Seven small rectangular pictures have one inch wide frames. The frames are removed and the pictures are fitted together like a jigsaw to make a rectangle of length 12 inches. Find the dimensions of. . . .

Take a line segment of length 1. Remove the middle third. Remove the middle thirds of what you have left. Repeat infinitely many times, and you have the Cantor Set. Can you picture it?

If you have only 40 metres of fencing available, what is the maximum area of land you can fence off?

Draw three straight lines to separate these shapes into four groups - each group must contain one of each shape.

Generate three random numbers to determine the side lengths of a triangle. What triangles can you draw?

A circle rolls around the outside edge of a square so that its circumference always touches the edge of the square. Can you describe the locus of the centre of the circle?

A rectangular field has two posts with a ring on top of each post. There are two quarrelsome goats and plenty of ropes which you can tie to their collars. How can you secure them so they can't. . . .

What happens to the area of a square if you double the length of the sides? Try the same thing with rectangles, diamonds and other shapes. How do the four smaller ones fit into the larger one?

Points P, Q, R and S each divide the sides AB, BC, CD and DA respectively in the ratio of 2 : 1. Join the points. What is the area of the parallelogram PQRS in relation to the original rectangle?

Four rods, two of length a and two of length b, are linked to form a kite. The linkage is moveable so that the angles change. What is the maximum area of the kite?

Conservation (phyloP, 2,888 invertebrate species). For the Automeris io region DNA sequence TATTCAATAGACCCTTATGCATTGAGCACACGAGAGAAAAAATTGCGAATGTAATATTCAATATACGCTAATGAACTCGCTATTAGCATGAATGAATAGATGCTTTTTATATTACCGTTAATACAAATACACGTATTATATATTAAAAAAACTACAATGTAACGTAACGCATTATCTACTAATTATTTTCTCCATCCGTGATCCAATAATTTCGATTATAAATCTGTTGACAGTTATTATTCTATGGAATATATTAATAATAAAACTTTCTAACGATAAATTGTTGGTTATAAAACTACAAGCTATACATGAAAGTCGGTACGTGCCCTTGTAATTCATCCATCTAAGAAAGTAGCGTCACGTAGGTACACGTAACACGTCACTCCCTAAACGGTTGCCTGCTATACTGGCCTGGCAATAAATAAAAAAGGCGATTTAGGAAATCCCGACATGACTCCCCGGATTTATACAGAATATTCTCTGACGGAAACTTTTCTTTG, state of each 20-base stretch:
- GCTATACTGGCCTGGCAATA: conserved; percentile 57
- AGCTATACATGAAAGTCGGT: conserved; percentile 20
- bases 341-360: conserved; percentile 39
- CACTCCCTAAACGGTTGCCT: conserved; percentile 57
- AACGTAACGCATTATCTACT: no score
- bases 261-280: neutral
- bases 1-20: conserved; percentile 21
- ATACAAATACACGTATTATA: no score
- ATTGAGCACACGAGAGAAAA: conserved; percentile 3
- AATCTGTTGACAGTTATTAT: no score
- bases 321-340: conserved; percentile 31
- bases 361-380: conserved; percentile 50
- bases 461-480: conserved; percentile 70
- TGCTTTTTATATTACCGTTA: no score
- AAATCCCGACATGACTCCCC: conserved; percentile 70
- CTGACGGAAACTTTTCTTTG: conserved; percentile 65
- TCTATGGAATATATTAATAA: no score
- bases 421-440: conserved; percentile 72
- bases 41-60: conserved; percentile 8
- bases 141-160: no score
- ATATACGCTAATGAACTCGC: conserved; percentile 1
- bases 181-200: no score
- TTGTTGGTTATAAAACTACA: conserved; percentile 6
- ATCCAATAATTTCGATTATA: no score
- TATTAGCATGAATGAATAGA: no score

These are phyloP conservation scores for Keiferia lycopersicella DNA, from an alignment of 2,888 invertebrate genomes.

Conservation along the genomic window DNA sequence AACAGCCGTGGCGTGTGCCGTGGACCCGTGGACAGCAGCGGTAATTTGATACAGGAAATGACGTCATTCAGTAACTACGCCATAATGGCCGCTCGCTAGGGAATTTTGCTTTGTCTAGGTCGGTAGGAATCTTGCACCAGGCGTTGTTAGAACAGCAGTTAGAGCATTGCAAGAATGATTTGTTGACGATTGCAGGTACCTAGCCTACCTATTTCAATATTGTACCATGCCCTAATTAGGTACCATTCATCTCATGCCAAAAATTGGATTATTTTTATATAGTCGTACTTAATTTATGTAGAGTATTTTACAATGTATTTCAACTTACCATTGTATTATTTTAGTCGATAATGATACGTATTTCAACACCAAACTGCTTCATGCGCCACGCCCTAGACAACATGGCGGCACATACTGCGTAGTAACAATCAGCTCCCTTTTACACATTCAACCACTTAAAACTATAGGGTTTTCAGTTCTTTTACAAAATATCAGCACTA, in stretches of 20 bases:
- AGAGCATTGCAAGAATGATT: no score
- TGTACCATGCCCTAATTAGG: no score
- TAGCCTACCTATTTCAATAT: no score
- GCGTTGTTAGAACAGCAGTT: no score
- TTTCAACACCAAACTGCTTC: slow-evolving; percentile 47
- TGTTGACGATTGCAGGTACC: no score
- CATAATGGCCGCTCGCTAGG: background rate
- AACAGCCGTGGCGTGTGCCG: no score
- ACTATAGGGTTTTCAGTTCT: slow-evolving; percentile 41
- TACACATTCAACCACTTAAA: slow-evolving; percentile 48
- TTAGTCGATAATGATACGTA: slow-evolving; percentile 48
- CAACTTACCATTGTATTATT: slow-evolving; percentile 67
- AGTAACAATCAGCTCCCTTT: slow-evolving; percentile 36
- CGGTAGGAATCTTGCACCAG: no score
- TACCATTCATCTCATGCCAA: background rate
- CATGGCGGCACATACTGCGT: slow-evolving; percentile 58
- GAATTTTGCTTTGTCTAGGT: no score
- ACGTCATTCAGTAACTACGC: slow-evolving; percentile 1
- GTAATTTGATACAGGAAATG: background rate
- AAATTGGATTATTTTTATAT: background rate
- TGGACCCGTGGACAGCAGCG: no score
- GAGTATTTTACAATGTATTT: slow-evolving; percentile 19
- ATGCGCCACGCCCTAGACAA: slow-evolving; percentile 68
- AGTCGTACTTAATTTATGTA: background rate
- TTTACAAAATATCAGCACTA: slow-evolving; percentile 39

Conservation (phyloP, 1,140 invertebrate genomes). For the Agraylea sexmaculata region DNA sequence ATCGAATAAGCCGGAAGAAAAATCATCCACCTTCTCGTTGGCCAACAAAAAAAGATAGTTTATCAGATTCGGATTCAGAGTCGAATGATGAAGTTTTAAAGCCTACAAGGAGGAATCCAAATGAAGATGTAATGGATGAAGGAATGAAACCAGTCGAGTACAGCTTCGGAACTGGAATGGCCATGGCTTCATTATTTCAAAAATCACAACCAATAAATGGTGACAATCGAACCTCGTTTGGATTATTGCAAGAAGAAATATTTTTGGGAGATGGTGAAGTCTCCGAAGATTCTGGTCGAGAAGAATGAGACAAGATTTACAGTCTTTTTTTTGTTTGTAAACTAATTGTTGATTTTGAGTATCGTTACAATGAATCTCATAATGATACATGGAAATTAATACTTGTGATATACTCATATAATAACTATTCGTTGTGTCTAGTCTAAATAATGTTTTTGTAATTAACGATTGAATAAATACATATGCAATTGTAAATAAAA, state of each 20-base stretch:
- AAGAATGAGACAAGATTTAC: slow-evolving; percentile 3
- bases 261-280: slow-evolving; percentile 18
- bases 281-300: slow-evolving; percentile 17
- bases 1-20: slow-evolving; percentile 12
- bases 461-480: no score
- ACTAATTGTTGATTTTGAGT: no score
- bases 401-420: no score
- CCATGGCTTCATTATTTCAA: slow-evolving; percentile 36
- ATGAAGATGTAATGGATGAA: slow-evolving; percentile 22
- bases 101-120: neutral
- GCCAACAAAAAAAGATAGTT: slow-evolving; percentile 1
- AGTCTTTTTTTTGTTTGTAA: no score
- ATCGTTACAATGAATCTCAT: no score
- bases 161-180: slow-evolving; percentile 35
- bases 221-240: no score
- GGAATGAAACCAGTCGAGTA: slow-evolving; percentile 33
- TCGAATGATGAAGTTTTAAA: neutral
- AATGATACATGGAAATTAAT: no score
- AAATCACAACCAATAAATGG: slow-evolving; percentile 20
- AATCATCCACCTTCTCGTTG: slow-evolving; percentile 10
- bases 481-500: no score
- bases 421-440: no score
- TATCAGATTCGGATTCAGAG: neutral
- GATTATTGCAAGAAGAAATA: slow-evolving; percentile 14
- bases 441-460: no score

Is it possible to remove ten unit cubes from a 3 by 3 by 3 cube made from 27 unit cubes so that the surface area of the remaining solid is the same as the surface area of the original 3 by 3 by 3. . . .

ABCD is a regular tetrahedron and the points P, Q, R and S are the midpoints of the edges AB, BD, CD and CA. Prove that PQRS is a square.

Draw a square. A second square of the same size slides around the first always maintaining contact and keeping the same orientation. How far does the dot travel?

Given the nets of 4 cubes with the faces coloured in 4 colours, build a tower so that on each vertical wall no colour is repeated, that is all 4 colours appear.

It is possible to dissect any square into smaller squares. What is the minimum number of squares a 13 by 13 square can be dissected into?

You can move the 4 pieces of the jigsaw and fit them into both outlines. Explain what has happened to the missing one unit of area.

This article introduces the idea of generic proof for younger children and illustrates how one example can offer a proof of a general result through unpacking its underlying structure.

Find a cuboid (with edges of integer values) that has a surface area of exactly 100 square units. Is there more than one? Can you find them all?

A bus route has a total duration of 40 minutes. Every 10 minutes, two buses set out, one from each end. How many buses will one bus meet on its way from one end to the other end?

Can you fit the tangram pieces into the outline of these convex shapes?

Here is a solitaire type environment for you to experiment with. Which targets can you reach?

Lyndon Baker describes how the Mobius strip and Euler's law can introduce pupils to the idea of topology.

Charlie and Alison have been drawing patterns on coordinate grids. Can you picture where the patterns lead?